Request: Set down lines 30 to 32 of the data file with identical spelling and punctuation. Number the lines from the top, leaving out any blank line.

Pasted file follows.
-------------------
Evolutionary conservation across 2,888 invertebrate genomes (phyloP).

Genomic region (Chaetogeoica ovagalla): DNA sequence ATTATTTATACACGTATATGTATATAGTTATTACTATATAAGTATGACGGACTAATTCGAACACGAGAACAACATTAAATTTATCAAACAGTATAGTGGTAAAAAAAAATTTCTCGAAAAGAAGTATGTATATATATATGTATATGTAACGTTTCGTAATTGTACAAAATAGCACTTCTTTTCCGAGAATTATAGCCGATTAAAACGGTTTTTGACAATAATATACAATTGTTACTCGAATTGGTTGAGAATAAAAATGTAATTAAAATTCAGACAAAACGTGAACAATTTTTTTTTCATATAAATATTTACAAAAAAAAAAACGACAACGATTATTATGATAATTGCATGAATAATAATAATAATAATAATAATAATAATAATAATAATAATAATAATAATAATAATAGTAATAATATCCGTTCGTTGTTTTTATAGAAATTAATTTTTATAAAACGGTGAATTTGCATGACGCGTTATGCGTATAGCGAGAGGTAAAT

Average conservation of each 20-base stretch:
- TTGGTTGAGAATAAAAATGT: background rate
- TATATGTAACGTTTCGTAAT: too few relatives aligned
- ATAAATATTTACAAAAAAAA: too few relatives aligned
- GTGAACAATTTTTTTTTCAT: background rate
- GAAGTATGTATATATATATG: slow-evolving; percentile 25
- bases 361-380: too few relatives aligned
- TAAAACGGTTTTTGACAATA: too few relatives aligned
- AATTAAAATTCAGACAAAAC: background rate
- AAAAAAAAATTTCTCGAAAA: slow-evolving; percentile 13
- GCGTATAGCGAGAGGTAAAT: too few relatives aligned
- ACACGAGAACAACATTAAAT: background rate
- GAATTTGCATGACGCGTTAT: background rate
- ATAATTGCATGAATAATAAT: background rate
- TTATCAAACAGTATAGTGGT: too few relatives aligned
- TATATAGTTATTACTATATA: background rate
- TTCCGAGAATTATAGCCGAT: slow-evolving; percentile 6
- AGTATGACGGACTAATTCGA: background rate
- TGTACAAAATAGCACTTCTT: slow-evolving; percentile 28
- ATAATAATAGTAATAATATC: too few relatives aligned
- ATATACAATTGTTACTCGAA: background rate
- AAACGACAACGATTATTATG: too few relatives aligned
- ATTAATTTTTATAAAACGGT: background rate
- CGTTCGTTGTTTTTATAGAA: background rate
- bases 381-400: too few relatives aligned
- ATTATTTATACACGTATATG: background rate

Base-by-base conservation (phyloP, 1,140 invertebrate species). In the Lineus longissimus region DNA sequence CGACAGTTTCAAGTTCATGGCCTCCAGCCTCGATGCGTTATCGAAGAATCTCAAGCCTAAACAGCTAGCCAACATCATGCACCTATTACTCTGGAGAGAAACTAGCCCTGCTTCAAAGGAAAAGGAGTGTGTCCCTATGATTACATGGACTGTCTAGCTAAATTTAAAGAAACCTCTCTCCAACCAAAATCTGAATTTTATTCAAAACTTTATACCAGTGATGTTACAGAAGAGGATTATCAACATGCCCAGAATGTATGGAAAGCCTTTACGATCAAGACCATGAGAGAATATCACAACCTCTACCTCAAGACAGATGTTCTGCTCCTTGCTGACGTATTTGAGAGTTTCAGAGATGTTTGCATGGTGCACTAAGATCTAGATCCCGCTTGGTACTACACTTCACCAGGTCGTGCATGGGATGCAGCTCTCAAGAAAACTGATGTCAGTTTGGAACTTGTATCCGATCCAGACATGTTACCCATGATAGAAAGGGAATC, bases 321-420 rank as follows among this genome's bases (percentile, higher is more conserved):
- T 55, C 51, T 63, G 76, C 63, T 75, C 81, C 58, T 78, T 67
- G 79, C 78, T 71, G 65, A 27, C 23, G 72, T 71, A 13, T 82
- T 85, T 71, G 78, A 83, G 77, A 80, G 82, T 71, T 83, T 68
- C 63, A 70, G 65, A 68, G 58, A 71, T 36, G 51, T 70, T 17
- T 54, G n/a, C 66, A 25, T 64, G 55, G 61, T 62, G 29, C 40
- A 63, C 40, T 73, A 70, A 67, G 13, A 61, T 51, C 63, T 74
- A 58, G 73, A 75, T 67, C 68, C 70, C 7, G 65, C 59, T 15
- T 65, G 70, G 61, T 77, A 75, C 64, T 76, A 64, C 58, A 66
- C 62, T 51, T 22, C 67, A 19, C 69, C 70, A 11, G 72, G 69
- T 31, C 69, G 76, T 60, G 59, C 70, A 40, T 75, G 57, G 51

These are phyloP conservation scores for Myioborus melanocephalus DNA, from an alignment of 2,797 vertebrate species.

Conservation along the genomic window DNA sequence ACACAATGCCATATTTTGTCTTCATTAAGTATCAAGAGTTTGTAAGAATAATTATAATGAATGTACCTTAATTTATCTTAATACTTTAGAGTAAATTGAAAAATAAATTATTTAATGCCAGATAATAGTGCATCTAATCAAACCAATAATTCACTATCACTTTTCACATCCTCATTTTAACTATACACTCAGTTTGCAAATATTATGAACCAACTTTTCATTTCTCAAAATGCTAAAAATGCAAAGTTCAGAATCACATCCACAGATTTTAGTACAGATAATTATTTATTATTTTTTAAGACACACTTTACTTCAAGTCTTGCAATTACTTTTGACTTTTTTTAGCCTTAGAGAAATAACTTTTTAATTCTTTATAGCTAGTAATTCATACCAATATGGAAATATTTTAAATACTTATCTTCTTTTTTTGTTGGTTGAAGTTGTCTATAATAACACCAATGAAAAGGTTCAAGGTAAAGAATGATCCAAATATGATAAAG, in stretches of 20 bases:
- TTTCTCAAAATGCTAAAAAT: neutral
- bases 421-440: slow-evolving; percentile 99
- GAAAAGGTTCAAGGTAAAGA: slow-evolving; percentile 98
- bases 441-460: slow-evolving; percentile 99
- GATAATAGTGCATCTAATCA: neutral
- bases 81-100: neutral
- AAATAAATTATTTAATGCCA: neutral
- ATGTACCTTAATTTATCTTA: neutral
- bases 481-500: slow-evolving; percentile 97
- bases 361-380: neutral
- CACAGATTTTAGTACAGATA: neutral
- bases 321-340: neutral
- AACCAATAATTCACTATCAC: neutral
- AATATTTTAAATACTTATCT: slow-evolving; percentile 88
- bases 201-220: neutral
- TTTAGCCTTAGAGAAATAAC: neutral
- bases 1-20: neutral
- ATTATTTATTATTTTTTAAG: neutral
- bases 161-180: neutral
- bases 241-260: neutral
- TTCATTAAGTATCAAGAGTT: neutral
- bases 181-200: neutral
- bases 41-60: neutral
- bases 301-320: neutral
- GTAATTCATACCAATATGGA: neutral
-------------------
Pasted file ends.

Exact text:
- T 55, C 51, T 63, G 76, C 63, T 75, C 81, C 58, T 78, T 67
- G 79, C 78, T 71, G 65, A 27, C 23, G 72, T 71, A 13, T 82
- T 85, T 71, G 78, A 83, G 77, A 80, G 82, T 71, T 83, T 68